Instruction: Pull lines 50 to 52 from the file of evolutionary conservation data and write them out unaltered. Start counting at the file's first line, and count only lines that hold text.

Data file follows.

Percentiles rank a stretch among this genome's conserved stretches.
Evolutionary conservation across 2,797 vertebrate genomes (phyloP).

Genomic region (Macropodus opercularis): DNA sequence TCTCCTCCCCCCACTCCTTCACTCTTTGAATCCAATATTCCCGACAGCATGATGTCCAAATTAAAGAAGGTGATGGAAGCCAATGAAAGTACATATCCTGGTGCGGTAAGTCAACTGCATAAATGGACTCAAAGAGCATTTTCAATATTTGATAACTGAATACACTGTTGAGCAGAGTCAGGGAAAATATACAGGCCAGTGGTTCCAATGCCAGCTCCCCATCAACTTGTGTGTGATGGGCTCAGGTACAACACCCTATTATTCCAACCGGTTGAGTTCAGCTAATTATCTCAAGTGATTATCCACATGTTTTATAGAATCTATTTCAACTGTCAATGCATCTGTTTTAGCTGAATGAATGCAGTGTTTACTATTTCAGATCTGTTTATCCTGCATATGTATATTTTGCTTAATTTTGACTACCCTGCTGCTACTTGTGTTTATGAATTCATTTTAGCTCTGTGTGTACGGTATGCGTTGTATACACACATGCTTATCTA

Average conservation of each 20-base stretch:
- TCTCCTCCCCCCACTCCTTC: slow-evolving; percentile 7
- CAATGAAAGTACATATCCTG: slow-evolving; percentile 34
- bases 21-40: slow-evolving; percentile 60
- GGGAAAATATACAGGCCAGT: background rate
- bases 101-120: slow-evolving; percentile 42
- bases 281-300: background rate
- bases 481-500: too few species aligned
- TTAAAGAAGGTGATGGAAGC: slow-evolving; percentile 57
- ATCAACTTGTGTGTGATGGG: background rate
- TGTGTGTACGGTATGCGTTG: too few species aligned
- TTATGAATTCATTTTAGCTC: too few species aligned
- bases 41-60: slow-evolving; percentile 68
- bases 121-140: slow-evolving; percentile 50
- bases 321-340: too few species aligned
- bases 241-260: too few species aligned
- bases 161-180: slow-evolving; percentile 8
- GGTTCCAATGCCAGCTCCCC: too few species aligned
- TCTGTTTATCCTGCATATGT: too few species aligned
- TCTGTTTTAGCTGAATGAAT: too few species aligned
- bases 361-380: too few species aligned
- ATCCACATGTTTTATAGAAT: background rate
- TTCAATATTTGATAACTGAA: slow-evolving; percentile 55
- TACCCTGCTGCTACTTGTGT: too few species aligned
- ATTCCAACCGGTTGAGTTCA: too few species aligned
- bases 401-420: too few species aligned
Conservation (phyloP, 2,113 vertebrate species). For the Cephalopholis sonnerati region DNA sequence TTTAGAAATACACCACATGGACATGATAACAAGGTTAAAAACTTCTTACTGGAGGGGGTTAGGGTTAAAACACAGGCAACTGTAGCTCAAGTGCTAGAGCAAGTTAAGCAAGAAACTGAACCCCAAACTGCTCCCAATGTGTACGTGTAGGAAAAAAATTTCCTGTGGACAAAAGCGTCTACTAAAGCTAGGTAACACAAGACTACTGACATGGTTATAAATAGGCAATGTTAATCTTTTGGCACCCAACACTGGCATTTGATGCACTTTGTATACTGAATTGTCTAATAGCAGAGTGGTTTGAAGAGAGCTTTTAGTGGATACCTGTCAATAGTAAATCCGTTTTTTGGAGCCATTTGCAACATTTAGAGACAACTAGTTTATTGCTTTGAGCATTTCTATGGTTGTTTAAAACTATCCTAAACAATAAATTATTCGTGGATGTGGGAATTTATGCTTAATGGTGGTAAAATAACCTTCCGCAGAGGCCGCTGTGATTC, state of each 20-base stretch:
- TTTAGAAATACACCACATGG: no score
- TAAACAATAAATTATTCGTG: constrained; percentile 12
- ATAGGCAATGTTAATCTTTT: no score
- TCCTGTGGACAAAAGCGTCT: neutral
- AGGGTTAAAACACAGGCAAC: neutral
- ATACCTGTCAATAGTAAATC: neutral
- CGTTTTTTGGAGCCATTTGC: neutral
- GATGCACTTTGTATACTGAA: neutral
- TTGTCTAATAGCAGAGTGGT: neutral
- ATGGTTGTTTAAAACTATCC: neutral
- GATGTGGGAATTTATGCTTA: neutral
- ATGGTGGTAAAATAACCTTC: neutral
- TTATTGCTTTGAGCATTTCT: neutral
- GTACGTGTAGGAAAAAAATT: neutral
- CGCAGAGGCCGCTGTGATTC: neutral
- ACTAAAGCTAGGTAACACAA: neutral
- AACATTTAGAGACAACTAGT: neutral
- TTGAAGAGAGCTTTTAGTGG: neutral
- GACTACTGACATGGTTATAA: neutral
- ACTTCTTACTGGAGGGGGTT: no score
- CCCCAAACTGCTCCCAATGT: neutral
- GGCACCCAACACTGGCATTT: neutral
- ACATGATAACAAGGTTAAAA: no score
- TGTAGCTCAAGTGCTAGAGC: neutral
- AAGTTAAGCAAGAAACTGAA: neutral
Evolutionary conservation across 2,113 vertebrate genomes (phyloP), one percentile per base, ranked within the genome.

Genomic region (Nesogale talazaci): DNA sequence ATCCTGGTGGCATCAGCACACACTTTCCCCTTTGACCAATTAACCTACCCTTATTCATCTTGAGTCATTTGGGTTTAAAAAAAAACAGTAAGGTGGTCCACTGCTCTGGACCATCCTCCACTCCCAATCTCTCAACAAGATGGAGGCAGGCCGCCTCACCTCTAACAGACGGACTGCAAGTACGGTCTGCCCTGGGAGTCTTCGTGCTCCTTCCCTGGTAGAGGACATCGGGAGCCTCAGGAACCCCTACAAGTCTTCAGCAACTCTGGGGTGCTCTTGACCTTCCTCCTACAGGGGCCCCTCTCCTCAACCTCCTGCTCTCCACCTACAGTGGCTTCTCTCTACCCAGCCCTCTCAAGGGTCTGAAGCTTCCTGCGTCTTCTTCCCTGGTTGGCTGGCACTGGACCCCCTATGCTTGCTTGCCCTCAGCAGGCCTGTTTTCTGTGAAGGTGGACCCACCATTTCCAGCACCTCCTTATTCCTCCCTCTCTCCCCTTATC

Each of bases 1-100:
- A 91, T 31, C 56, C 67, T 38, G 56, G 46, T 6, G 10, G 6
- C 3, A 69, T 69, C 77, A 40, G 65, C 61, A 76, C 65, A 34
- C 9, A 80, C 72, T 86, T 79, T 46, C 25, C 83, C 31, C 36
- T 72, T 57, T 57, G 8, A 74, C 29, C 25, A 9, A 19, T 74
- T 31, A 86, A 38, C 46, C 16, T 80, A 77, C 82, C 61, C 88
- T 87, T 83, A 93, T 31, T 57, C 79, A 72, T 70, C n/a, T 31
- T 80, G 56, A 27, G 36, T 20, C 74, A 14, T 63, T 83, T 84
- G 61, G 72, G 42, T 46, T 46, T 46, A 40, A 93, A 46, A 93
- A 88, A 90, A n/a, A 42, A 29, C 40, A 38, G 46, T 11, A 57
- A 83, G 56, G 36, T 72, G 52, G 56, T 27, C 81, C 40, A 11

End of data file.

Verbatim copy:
- ACTTCTTACTGGAGGGGGTT: no score
- CCCCAAACTGCTCCCAATGT: neutral
- GGCACCCAACACTGGCATTT: neutral